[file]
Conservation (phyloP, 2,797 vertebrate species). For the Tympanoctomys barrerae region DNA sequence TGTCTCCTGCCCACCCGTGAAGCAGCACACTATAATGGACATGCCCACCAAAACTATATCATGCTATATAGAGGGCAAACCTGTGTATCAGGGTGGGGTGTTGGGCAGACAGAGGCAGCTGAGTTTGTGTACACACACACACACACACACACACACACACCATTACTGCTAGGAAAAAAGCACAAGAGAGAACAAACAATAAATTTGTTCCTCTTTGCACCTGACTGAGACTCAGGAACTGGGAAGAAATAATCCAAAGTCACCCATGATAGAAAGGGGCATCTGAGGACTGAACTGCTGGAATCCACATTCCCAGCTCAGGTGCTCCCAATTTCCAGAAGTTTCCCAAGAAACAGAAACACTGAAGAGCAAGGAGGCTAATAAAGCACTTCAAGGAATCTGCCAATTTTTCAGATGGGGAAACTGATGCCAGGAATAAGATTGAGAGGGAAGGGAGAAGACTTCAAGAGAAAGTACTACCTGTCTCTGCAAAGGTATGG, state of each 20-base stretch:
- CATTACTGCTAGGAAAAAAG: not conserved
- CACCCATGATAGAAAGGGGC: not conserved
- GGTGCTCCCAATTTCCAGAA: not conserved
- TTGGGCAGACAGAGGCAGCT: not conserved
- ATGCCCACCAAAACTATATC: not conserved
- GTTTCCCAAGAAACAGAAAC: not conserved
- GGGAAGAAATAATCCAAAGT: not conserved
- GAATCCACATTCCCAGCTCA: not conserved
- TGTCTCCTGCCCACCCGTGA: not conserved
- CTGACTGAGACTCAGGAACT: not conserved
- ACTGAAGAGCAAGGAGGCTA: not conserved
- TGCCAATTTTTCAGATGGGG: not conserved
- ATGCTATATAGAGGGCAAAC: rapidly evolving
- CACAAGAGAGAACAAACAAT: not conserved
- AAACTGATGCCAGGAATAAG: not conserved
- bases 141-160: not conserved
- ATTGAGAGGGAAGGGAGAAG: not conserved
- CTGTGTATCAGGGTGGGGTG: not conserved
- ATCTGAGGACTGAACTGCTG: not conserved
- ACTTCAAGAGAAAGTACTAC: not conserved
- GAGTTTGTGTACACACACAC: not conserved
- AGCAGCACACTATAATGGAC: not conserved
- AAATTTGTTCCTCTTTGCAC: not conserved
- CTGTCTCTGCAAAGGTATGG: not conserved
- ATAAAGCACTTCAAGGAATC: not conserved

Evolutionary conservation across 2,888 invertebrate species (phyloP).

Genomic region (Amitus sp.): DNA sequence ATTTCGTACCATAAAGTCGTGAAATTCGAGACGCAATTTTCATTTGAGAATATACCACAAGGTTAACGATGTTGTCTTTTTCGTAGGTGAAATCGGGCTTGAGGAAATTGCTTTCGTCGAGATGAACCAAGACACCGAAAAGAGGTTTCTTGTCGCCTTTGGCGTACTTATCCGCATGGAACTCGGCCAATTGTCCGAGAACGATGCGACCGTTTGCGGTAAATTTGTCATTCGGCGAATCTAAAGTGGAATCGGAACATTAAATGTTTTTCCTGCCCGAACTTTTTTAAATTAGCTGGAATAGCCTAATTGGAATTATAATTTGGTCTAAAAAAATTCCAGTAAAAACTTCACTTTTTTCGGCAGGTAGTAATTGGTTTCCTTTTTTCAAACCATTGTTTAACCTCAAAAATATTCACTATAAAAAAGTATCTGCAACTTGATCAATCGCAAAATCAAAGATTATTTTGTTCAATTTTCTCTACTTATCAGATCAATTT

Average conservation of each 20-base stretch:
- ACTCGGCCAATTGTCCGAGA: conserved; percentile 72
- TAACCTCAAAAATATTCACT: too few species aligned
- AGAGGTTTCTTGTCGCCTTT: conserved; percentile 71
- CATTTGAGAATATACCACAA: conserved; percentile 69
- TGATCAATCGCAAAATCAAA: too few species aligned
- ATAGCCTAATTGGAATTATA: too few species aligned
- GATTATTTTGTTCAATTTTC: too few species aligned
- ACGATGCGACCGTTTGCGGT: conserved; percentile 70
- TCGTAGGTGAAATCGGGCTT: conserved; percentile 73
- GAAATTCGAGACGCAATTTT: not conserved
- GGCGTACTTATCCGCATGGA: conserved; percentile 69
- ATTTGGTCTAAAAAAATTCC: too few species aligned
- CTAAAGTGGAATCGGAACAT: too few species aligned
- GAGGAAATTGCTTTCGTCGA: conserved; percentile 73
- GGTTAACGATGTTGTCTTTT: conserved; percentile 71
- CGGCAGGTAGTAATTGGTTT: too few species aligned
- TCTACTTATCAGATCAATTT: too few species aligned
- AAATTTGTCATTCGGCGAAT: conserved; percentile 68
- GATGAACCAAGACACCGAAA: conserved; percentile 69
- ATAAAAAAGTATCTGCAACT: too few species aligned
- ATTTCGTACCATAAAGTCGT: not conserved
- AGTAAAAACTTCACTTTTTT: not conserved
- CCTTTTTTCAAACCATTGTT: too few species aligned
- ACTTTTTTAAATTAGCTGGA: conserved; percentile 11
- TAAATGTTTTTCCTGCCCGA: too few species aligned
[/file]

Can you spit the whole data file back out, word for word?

Conservation (phyloP, 2,797 vertebrate species). For the Tympanoctomys barrerae region DNA sequence TGTCTCCTGCCCACCCGTGAAGCAGCACACTATAATGGACATGCCCACCAAAACTATATCATGCTATATAGAGGGCAAACCTGTGTATCAGGGTGGGGTGTTGGGCAGACAGAGGCAGCTGAGTTTGTGTACACACACACACACACACACACACACACACCATTACTGCTAGGAAAAAAGCACAAGAGAGAACAAACAATAAATTTGTTCCTCTTTGCACCTGACTGAGACTCAGGAACTGGGAAGAAATAATCCAAAGTCACCCATGATAGAAAGGGGCATCTGAGGACTGAACTGCTGGAATCCACATTCCCAGCTCAGGTGCTCCCAATTTCCAGAAGTTTCCCAAGAAACAGAAACACTGAAGAGCAAGGAGGCTAATAAAGCACTTCAAGGAATCTGCCAATTTTTCAGATGGGGAAACTGATGCCAGGAATAAGATTGAGAGGGAAGGGAGAAGACTTCAAGAGAAAGTACTACCTGTCTCTGCAAAGGTATGG, state of each 20-base stretch:
- CATTACTGCTAGGAAAAAAG: not conserved
- CACCCATGATAGAAAGGGGC: not conserved
- GGTGCTCCCAATTTCCAGAA: not conserved
- TTGGGCAGACAGAGGCAGCT: not conserved
- ATGCCCACCAAAACTATATC: not conserved
- GTTTCCCAAGAAACAGAAAC: not conserved
- GGGAAGAAATAATCCAAAGT: not conserved
- GAATCCACATTCCCAGCTCA: not conserved
- TGTCTCCTGCCCACCCGTGA: not conserved
- CTGACTGAGACTCAGGAACT: not conserved
- ACTGAAGAGCAAGGAGGCTA: not conserved
- TGCCAATTTTTCAGATGGGG: not conserved
- ATGCTATATAGAGGGCAAAC: rapidly evolving
- CACAAGAGAGAACAAACAAT: not conserved
- AAACTGATGCCAGGAATAAG: not conserved
- bases 141-160: not conserved
- ATTGAGAGGGAAGGGAGAAG: not conserved
- CTGTGTATCAGGGTGGGGTG: not conserved
- ATCTGAGGACTGAACTGCTG: not conserved
- ACTTCAAGAGAAAGTACTAC: not conserved
- GAGTTTGTGTACACACACAC: not conserved
- AGCAGCACACTATAATGGAC: not conserved
- AAATTTGTTCCTCTTTGCAC: not conserved
- CTGTCTCTGCAAAGGTATGG: not conserved
- ATAAAGCACTTCAAGGAATC: not conserved

Evolutionary conservation across 2,888 invertebrate species (phyloP).

Genomic region (Amitus sp.): DNA sequence ATTTCGTACCATAAAGTCGTGAAATTCGAGACGCAATTTTCATTTGAGAATATACCACAAGGTTAACGATGTTGTCTTTTTCGTAGGTGAAATCGGGCTTGAGGAAATTGCTTTCGTCGAGATGAACCAAGACACCGAAAAGAGGTTTCTTGTCGCCTTTGGCGTACTTATCCGCATGGAACTCGGCCAATTGTCCGAGAACGATGCGACCGTTTGCGGTAAATTTGTCATTCGGCGAATCTAAAGTGGAATCGGAACATTAAATGTTTTTCCTGCCCGAACTTTTTTAAATTAGCTGGAATAGCCTAATTGGAATTATAATTTGGTCTAAAAAAATTCCAGTAAAAACTTCACTTTTTTCGGCAGGTAGTAATTGGTTTCCTTTTTTCAAACCATTGTTTAACCTCAAAAATATTCACTATAAAAAAGTATCTGCAACTTGATCAATCGCAAAATCAAAGATTATTTTGTTCAATTTTCTCTACTTATCAGATCAATTT

Average conservation of each 20-base stretch:
- ACTCGGCCAATTGTCCGAGA: conserved; percentile 72
- TAACCTCAAAAATATTCACT: too few species aligned
- AGAGGTTTCTTGTCGCCTTT: conserved; percentile 71
- CATTTGAGAATATACCACAA: conserved; percentile 69
- TGATCAATCGCAAAATCAAA: too few species aligned
- ATAGCCTAATTGGAATTATA: too few species aligned
- GATTATTTTGTTCAATTTTC: too few species aligned
- ACGATGCGACCGTTTGCGGT: conserved; percentile 70
- TCGTAGGTGAAATCGGGCTT: conserved; percentile 73
- GAAATTCGAGACGCAATTTT: not conserved
- GGCGTACTTATCCGCATGGA: conserved; percentile 69
- ATTTGGTCTAAAAAAATTCC: too few species aligned
- CTAAAGTGGAATCGGAACAT: too few species aligned
- GAGGAAATTGCTTTCGTCGA: conserved; percentile 73
- GGTTAACGATGTTGTCTTTT: conserved; percentile 71
- CGGCAGGTAGTAATTGGTTT: too few species aligned
- TCTACTTATCAGATCAATTT: too few species aligned
- AAATTTGTCATTCGGCGAAT: conserved; percentile 68
- GATGAACCAAGACACCGAAA: conserved; percentile 69
- ATAAAAAAGTATCTGCAACT: too few species aligned
- ATTTCGTACCATAAAGTCGT: not conserved
- AGTAAAAACTTCACTTTTTT: not conserved
- CCTTTTTTCAAACCATTGTT: too few species aligned
- ACTTTTTTAAATTAGCTGGA: conserved; percentile 11
- TAAATGTTTTTCCTGCCCGA: too few species aligned